CONTENT TRANSPARENCY SUMMARY:
Jump contains subject matter including depression, grief, loss, suicidal ideation, domestic violence, and resilience. We encourage all patrons to use their own discretion in determining the appropriateness of the material.
Synopsis (From Dramatists, Inc) : As Fay copes with the death of her mother and the loss of her childhood home, she seeks solace by visiting the bridge her mother took her to as a child. There she meets Hopkins, who walks the bridge as a balm for his own grieving. JUMP is a play full of flickering lights, vapes that fall from the sky, and the magic of hope in the midst of loss.
CONTENT TRANSPARENCY SCENE BY SCENE:
*PLEASE NOTE: Contains spoilers.*
Six weeks ago. A bridge with its lights on and the sounds of passing cars. Fay enters and stands on the bridge and looks out into the water. Fay takes out a vaporizer although she would rather have a cigarette. Fay vapes a bit but then decides to throw it into the water and watches it fall. However, another one falls from the sky. This continues in a strange loop and finally stops at the sound of car horns.
Fay is outside pacing in front of her old family home as she waits for others to arrive to clean out the house after her mother’s passing. Lights flicker and Fay hears the sounds of heels. Judy, her sister, arrives late with plenty of excuses. They squabble about each other’s habits and less desirable family traits. Suddenly, Fay sees the lights flicker and hears the sound of heels again. Fay thinks this is deja vu, and Judy is confused. A text from their father arrives telling them he will be late. They surmise that he will sell the house. Judy decides to go inside. Dad arrives. After some small talk, dad tells Fay he is going to sell the house. They decide it is time to get started on clearing the house.
Fay walks the bridge with a vape in her hand. She stops and sees Hopkins, who is on the other end of the bridge and he’s smoking a real cigarette. He pulls out his phone and plays Queen’s Another One Bites the Dust. He begins to sing along Fay hears this and is at first annoyed but as the song goes on, starts to join in. Soon, they are both singing and dancing with abandon throughout the entire song. They introduce themselves and have an awkward exchange about vaping vs. smoking. Fay is irritated with the conversation. She asks Hopkins to stop talking, but after a moment, Fay offers that her phone’s location is shared should he try something. Hopkins replies that it won’t work if it’s lost. It is an unsettling comment but tries to convince her that he’s not dangerous. Fay decides to leave, but before going, she notices Hopkins squeezing the bridge’s rail, then suddenly stepping back.
Fay and Judy are packing up their childhood rooms upstairs. Dad is downstairs packing up something they think. Judy explains the importance of sharing one’s location on their phone, but Fay dismisses the idea. They reminisce about a childhood game where they flopped on their beds. Judy insists that they flop and Fay acquiesces. They flop a few times, and it is fun until Judy won’t stop. Fay is concerned and gets between Judy and the bed. Judy accuses Fay of ruining her fun and begins to flop again until she is exhausted. They begin to sort the room. While sorting, they chat about their old things. They find a photo of the first time their mom took them to the bridge. They decide to get Chinese food for dinner.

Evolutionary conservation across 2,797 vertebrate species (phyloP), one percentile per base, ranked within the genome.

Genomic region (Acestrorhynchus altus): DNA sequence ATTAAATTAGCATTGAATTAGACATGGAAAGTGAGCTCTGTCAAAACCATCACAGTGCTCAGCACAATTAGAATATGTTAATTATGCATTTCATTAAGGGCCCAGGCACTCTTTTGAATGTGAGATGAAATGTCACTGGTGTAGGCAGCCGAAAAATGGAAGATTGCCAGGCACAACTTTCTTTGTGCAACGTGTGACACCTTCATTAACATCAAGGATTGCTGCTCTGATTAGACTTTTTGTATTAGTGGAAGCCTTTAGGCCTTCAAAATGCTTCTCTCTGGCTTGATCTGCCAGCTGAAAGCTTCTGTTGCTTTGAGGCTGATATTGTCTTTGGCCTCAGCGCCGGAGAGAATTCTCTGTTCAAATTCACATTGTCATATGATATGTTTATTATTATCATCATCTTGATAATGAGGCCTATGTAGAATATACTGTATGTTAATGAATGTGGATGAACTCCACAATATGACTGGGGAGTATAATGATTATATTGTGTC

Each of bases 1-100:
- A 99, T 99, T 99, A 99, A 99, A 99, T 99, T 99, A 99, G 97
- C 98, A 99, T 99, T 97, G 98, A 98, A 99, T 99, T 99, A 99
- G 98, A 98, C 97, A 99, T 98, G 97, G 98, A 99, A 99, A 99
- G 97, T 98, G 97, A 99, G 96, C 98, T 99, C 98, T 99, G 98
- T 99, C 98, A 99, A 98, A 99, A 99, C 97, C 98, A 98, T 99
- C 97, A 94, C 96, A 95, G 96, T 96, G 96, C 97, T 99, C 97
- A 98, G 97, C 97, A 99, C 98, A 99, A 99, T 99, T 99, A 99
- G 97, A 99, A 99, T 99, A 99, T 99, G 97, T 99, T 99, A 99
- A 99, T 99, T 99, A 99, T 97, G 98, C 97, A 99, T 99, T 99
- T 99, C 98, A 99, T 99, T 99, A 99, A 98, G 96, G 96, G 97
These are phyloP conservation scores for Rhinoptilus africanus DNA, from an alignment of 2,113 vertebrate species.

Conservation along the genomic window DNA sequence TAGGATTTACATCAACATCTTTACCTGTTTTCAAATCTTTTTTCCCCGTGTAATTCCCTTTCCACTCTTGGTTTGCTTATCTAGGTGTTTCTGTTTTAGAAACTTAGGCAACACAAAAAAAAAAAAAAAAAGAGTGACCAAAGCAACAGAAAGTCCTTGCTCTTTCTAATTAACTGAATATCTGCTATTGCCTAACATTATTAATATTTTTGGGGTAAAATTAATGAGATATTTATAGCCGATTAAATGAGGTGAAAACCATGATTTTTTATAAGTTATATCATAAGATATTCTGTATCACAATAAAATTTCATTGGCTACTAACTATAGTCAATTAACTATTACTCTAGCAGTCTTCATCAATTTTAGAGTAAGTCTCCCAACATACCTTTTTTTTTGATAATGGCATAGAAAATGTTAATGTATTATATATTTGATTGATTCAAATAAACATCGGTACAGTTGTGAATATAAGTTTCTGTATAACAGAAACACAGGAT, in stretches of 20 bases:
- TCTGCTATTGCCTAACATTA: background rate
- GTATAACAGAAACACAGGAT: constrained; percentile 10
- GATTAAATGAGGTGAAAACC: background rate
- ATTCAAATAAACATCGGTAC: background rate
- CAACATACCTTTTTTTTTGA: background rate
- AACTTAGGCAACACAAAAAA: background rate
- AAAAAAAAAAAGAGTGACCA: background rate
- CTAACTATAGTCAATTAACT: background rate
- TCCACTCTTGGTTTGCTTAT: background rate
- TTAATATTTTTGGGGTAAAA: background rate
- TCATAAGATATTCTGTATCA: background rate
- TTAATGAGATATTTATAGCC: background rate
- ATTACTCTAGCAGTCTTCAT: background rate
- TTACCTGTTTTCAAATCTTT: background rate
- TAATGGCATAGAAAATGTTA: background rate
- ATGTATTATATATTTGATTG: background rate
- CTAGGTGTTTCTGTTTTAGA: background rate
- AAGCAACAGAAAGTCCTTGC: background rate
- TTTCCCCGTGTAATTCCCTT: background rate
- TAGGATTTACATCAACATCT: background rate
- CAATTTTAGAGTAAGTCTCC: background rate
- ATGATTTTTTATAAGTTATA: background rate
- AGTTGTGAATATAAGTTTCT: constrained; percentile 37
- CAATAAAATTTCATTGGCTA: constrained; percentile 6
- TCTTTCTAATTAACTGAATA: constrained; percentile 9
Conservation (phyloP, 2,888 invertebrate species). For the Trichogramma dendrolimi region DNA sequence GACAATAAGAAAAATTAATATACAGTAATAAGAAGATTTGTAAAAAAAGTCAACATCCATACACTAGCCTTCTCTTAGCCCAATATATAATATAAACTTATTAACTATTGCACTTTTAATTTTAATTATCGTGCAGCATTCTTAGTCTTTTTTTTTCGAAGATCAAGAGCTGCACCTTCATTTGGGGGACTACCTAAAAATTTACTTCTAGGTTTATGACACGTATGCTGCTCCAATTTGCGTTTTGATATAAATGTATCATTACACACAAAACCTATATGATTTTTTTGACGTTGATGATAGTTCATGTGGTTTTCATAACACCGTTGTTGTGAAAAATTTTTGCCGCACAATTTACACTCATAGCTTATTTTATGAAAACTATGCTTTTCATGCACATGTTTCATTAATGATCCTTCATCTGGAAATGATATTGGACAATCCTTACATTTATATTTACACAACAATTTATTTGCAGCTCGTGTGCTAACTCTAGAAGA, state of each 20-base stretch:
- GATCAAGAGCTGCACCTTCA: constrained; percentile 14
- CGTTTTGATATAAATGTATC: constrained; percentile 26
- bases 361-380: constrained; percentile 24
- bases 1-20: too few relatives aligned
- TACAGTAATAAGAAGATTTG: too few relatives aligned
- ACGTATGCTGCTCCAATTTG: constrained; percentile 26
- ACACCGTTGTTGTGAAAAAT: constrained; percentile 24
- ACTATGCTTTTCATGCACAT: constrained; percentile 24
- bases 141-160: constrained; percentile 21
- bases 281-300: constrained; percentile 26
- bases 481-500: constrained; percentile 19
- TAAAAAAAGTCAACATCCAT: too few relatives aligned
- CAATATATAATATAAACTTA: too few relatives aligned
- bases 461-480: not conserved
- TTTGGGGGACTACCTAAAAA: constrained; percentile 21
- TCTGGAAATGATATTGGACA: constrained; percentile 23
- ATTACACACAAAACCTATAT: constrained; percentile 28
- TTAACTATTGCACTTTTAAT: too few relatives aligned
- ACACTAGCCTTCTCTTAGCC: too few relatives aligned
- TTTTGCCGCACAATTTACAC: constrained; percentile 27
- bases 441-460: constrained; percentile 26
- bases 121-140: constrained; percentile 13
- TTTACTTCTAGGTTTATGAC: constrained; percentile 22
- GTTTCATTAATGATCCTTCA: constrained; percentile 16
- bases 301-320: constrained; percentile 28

Three weeks ago, Bridge. Conversation about suicide and suicidal ideation. Fay is leaning on the bridge with her phone in her handing and Hopkins enters listening to music. He approaches her and tells her to be careful about dropping her phone into the water. They debate whose bridge it is. Fay tells Hopkins that she has been coming to the bridge ever since she was a child and recounts the story of her mother taking the sisters to the bridge. Hopkins misinterprets and thinks her mom jumped off the bridge. She tells him no but her mom has passed from cancer. Hopkins admits he’s been thinking about jumping but she is the reason he hasn’t. They scrutinize the reasons why people jump, and why others choose to carry on. They consider what happens to those who jump but survive. Fay tells Hopkins she is sorry he wants to jump. He asks if she would like to go someplace else. Fay refuses but wants to see him again and asks for a raincheck.
Present day. 7pm in the Living Room. Hints of potential alcoholism. Dad and Fay are downstairs eating Chinese food. They chat about how the packing is going. Dad asks Fay if she is okay and gets defensive. He has asked her more than once. She doesn’t feel like she can talk to him or that he really wants to know. Judy joins them. Fay and Judy are concerned about dad’s health and this upsets him. He leaves for the kitchen. Judy accuses Fay of being unable to talk to dad, and that she needs to fix the relationship. Judy decides to leave and takes a chicken wing with her. Dad does the same.
Fay is on the bridge and Hopkins arrives. He remarks that they seem to be at the bridge together often. They awkwardly enquire about how each other is doing. They don’t believe each other’s answers. Hopkins reveals he is in grad school. Fay reveals she is an assistant in an office. Hopkins tells Fay that he’s been worse, and Fay tells Hopkins that she’s been better.